He told party members not to be seeking public office to be praised because “you will be disappointed.”
“You should do your work without expecting praises. If you do your work correctly, even you will be happy along the way. So, we don’t seek to be praised every day because if we do that, we will lose direction,” Hichilema said.
Hichilema said the UPND would continue growing.
“A lot has been said about the history of the party and it will be unfair for me to regurgitate what has been said. All I was to emphasise about the history of the party, in addition to what has been said, is that the seed that that man (pointing at Mazoka’s picture) planted, together with his colleagues, germinated during his term,” he said.
“But I want to say to you that that seed which was planted lives on. That seed, Kambela, lives on and it is taking deep roots in this country. His (Mazoka’s vision) and that of his colleagues lives in all of us here. Thank you to the Mazoka family; I know too well the sacrifices that you made then and I know too well the sacrifices that you continue to make.”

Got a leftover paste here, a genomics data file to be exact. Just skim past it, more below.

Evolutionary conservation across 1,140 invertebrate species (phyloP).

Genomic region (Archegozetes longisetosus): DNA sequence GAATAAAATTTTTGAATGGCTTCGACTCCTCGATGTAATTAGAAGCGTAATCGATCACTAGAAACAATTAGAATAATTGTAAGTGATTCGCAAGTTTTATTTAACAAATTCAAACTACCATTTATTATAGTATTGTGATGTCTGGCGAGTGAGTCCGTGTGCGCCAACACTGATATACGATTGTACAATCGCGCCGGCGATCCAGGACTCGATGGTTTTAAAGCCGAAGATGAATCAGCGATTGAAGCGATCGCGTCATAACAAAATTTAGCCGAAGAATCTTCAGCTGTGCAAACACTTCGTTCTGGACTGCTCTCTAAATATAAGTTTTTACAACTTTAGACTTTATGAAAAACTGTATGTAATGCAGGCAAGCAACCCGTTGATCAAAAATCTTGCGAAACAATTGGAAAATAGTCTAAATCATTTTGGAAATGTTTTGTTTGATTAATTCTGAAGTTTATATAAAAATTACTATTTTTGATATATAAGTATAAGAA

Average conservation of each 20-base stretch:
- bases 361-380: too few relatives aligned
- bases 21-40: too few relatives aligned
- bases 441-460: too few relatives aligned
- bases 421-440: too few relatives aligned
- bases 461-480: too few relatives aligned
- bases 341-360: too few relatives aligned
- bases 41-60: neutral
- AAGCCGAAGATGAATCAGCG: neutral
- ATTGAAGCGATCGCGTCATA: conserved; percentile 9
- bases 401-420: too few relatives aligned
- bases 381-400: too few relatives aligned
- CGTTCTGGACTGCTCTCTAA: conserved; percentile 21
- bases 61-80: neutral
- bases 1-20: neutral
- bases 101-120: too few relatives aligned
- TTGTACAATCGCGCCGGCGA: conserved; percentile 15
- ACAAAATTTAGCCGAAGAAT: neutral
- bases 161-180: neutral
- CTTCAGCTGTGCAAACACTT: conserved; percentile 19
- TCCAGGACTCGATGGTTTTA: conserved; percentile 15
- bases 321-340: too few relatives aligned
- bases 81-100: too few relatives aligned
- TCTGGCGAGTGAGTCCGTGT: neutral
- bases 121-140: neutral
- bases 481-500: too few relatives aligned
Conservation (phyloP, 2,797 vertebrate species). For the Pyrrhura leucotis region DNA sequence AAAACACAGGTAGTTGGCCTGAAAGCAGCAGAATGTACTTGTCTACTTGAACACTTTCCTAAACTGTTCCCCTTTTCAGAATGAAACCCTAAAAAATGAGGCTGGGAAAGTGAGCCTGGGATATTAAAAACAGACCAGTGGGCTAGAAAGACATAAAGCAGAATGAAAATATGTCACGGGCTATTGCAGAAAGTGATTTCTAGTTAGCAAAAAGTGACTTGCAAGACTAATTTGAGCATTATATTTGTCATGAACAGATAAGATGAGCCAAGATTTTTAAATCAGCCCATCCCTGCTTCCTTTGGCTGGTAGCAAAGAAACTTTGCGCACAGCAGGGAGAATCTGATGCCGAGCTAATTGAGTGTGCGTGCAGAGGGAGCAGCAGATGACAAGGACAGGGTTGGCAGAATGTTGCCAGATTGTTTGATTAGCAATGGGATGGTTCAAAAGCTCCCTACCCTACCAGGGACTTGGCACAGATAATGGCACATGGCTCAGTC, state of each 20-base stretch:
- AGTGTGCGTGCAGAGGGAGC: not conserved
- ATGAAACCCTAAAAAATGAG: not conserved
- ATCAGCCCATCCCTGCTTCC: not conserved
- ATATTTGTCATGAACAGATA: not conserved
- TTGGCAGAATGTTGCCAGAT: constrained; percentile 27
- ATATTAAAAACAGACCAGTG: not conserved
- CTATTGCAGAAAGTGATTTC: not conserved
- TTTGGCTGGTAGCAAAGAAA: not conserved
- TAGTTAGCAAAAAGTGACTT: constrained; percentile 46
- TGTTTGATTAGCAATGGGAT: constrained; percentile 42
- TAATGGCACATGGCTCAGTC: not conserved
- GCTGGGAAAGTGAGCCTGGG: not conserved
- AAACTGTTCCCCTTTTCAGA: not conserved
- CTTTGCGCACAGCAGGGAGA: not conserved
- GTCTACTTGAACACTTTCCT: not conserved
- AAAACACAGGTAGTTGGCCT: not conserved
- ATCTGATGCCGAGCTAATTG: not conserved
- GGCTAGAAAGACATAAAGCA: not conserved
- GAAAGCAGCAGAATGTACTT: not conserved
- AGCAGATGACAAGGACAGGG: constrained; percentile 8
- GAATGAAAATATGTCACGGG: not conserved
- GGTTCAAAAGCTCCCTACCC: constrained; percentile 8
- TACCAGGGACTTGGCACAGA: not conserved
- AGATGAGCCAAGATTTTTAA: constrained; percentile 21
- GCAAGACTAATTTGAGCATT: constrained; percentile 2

He eulogised Mazoka’s widow, Mutinta, who is Pemba UPND member of parliament, saying she was “more than a member of parliament.”
Hichilema also catalogued the UPND’’s electoral penetration in areas where it initially had negligible support.
He also said “UPND is not mine” but that it belonged Zambians.
“There is room for everyone,” Hichilema said.
“It’s not mine neither is it yours. We are just custodians for this period of time. I just want to thank members of the UPND for your confidence (in him) to run an opposition party, which is a very difficult task.”
He urged the UPND membership that now was not time to relax but to work harder.
“We shall overcome; it’s a matter of time. We are not done yet – there is a lot of work to be done. This is not the time to slacken [but] the time to re-double our efforts, all of us,” said Hichilema.
“I want to be honest with you; there are many times I self-critic and I say ‘HH you are not working hard enough.’ We are letting the people of Zambia down – we need to work harder. Otherwise the sufferings of our people will be elongated more than what is necessary.”
National Restoration Party (NAREP) president Elias Chipimo, his vice-president Charles Maboshe, Patriots for Economic Progress’s Sean Tembo, People’s Party’s Mike Mulongoti and New Labour Party leader Fresher Siwale were among prominent people who attended the event.
Others were former secretaries to Cabinet Dr Sketchley Sacika and Leslie Mbula, among others.